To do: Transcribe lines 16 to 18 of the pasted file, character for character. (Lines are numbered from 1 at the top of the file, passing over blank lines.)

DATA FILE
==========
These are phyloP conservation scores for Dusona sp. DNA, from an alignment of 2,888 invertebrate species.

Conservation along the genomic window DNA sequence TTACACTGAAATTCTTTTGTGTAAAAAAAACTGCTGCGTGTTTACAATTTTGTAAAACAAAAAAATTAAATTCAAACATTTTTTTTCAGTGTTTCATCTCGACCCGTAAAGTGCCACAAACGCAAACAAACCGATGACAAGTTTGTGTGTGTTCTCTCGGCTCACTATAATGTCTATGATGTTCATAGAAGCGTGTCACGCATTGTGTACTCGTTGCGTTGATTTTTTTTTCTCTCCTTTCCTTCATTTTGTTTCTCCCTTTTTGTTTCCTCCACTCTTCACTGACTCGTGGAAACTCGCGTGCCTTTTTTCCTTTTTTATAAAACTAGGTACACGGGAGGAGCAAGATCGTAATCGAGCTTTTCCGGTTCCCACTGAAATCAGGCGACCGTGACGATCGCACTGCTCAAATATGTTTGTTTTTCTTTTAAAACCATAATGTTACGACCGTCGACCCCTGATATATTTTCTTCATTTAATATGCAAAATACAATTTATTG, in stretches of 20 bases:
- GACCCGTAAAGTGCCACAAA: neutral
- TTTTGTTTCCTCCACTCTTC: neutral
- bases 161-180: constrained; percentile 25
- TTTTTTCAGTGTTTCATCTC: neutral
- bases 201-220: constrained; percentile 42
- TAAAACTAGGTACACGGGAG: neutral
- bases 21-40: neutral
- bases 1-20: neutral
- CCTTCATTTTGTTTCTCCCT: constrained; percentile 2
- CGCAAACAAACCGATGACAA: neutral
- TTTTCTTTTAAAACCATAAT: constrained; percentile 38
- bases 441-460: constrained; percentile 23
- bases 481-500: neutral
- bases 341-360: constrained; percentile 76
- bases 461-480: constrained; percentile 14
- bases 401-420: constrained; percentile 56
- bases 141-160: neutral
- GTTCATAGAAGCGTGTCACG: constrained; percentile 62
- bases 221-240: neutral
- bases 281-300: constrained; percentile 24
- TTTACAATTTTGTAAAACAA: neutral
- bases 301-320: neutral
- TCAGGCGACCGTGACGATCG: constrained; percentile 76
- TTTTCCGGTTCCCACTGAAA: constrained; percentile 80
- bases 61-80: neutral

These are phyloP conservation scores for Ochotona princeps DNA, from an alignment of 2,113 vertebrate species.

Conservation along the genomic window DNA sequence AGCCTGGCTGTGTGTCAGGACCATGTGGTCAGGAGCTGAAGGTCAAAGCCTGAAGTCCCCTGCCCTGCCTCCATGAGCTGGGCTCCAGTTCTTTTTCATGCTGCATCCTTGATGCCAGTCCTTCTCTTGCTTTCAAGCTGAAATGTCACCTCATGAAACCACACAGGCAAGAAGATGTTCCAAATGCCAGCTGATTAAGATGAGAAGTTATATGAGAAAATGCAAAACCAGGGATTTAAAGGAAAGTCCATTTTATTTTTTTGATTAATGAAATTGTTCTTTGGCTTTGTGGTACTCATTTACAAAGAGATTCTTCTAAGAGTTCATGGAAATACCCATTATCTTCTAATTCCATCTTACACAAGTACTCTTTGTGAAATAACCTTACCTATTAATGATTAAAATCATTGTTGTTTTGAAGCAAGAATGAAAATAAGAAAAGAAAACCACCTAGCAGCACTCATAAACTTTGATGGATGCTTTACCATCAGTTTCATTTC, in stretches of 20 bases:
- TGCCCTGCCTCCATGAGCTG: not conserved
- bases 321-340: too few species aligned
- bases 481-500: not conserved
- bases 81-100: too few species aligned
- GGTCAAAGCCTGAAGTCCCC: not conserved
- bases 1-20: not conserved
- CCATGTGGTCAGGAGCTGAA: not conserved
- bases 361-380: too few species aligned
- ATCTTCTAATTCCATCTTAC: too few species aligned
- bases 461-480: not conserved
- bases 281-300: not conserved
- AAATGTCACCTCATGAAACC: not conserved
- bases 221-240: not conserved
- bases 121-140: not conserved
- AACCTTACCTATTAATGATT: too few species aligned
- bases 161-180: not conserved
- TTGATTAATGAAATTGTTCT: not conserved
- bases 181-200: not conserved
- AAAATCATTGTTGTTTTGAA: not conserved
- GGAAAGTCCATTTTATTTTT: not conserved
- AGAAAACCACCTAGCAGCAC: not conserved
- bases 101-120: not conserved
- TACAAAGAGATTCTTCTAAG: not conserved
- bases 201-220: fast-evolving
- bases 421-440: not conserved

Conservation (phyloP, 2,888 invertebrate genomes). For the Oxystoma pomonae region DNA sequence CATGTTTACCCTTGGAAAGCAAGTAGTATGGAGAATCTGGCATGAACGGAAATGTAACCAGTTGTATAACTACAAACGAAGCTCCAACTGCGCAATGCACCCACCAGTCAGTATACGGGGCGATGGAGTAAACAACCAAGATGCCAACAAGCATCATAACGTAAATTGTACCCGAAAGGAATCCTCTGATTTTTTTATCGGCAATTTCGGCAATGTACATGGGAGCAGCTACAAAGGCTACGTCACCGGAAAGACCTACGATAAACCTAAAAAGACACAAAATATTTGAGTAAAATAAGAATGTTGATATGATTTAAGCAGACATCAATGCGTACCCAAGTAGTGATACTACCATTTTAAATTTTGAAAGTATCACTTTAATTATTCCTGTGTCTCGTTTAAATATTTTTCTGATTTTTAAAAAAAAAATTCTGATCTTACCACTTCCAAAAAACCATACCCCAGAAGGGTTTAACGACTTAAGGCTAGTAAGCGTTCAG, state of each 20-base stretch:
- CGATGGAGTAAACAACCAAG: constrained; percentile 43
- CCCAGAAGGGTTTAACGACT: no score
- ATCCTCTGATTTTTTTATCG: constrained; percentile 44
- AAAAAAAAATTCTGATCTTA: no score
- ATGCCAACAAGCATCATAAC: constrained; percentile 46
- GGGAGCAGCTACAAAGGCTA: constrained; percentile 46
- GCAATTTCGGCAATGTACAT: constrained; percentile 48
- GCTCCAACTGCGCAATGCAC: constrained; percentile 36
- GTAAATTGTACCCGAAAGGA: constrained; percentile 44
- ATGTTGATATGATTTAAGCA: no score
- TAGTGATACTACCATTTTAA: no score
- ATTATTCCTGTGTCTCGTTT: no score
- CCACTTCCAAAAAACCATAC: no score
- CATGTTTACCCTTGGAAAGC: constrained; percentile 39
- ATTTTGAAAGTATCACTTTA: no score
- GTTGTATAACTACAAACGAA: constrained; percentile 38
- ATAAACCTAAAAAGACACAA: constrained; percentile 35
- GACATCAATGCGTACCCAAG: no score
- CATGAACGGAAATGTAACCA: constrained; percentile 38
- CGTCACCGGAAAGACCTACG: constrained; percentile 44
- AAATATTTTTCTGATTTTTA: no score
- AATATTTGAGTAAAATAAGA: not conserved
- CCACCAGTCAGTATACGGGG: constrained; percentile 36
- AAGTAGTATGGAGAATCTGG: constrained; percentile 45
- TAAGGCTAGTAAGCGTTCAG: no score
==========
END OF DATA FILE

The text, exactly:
- bases 341-360: constrained; percentile 76
- bases 461-480: constrained; percentile 14
- bases 401-420: constrained; percentile 56